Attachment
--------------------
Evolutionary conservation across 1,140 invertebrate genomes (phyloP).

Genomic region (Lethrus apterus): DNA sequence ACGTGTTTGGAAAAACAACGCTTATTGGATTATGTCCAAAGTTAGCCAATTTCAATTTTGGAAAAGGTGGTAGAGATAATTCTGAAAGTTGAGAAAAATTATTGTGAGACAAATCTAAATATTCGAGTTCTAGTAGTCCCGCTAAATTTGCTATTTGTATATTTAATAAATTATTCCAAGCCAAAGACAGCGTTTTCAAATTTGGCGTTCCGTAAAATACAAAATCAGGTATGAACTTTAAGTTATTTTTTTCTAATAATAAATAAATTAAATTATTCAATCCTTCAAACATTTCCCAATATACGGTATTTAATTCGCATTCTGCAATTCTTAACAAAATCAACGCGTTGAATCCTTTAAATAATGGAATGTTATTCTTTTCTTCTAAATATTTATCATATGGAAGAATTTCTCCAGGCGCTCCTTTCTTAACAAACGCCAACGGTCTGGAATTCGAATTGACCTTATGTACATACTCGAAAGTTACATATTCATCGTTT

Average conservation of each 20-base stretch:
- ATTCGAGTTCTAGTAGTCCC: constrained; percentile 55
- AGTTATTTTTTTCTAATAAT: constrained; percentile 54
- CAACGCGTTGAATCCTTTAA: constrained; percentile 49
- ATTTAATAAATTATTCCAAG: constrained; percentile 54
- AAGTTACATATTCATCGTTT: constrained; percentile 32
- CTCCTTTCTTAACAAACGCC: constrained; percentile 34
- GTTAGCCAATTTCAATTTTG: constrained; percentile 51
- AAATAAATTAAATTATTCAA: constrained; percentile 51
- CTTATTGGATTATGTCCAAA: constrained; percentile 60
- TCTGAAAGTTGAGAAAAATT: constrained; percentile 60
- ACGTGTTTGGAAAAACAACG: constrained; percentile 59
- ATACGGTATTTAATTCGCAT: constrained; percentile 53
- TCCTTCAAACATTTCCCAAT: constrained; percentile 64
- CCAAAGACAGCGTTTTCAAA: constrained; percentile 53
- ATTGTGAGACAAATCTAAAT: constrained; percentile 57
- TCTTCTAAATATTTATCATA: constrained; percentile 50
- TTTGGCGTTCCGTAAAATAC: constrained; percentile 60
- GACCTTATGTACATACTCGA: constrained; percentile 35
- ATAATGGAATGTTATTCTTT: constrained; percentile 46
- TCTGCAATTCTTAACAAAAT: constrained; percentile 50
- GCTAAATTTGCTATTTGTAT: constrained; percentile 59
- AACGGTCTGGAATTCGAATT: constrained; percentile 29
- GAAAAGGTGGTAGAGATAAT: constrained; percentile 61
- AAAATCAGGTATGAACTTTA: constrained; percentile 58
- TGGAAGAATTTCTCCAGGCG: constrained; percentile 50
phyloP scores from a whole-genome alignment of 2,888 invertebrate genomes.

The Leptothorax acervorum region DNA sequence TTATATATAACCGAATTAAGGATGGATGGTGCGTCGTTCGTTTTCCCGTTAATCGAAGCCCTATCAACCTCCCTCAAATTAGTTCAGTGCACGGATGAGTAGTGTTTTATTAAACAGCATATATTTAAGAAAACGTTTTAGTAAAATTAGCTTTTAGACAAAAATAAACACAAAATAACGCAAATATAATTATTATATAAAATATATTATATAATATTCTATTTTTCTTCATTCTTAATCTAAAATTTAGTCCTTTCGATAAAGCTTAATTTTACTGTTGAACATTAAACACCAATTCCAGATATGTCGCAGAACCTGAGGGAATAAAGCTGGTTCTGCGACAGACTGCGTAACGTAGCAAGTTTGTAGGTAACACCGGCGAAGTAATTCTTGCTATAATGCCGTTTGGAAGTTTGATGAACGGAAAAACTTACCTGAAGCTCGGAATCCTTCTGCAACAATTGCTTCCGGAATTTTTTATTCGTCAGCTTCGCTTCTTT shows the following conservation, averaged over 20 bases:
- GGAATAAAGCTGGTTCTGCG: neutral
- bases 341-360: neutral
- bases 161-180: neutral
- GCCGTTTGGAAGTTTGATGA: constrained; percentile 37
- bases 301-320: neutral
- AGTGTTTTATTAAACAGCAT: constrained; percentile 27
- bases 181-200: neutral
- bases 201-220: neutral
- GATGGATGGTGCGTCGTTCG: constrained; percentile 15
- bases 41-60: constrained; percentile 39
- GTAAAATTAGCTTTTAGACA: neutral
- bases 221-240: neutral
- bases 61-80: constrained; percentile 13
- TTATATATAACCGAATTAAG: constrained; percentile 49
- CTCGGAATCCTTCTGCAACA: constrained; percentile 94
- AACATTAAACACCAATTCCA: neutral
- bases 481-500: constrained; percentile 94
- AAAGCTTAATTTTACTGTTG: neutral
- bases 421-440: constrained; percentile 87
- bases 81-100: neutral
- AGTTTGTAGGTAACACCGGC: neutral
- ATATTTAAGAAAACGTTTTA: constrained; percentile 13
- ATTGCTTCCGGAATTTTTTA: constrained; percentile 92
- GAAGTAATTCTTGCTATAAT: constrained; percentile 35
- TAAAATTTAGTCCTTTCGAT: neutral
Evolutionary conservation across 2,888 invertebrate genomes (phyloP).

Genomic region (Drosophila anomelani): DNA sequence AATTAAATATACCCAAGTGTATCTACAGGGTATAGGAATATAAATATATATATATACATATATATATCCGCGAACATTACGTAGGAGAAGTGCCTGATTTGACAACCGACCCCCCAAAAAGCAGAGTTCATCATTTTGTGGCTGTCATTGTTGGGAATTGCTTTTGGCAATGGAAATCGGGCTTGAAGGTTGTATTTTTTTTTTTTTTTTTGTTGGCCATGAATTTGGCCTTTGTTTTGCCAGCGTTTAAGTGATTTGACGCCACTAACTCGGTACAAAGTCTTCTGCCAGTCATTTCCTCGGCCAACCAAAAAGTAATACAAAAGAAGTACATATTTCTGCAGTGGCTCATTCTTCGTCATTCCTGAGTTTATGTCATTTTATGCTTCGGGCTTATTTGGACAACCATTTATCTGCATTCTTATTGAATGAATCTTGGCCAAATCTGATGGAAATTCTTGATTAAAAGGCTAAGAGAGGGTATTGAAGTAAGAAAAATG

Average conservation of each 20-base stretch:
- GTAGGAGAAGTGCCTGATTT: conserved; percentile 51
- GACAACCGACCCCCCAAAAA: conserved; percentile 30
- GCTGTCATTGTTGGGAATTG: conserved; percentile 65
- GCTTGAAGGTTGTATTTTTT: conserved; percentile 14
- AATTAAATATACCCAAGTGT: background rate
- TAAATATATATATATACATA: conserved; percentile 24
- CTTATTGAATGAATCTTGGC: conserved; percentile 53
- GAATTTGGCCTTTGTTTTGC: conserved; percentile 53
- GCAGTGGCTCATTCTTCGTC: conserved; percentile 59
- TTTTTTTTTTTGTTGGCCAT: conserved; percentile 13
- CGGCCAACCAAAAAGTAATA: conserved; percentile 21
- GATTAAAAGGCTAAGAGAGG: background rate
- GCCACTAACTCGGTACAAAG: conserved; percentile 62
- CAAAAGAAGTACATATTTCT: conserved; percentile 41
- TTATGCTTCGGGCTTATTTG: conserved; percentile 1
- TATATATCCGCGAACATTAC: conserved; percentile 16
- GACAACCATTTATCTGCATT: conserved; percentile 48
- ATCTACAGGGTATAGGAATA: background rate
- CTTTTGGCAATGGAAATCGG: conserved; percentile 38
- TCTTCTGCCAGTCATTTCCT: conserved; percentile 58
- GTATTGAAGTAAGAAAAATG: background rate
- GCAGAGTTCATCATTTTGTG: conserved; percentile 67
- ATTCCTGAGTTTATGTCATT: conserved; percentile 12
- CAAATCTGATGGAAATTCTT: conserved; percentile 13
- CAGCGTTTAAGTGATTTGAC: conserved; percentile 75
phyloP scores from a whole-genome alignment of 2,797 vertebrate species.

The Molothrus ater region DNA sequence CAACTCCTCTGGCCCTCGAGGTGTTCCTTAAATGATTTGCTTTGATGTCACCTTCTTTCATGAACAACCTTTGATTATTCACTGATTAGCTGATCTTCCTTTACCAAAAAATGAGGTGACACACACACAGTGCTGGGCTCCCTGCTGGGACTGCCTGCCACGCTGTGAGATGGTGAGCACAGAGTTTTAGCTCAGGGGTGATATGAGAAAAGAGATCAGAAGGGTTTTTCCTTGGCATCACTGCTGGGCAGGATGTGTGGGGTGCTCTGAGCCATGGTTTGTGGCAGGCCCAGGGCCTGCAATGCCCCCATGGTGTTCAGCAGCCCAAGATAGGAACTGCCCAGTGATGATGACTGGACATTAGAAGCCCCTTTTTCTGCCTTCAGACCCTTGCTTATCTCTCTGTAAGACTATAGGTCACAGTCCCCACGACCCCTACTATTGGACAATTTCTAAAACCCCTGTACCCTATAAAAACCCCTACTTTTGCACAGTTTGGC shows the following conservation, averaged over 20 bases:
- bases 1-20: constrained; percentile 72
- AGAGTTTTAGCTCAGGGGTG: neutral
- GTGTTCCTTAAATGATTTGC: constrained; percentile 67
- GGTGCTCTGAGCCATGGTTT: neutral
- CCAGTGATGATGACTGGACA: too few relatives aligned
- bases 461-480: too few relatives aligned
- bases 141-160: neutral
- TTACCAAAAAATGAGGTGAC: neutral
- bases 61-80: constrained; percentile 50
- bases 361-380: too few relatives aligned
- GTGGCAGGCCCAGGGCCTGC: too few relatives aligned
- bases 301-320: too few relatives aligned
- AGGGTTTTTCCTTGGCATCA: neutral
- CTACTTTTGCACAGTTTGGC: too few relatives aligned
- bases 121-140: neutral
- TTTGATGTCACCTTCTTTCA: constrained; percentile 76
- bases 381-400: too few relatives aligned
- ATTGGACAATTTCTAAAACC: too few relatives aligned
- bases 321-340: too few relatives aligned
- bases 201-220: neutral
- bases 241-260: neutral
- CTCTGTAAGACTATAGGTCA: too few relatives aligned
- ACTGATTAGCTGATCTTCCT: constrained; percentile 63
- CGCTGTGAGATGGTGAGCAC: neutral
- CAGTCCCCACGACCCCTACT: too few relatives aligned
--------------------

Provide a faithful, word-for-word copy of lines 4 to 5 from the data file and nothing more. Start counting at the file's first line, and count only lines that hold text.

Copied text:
- ATTCGAGTTCTAGTAGTCCC: constrained; percentile 55
- AGTTATTTTTTTCTAATAAT: constrained; percentile 54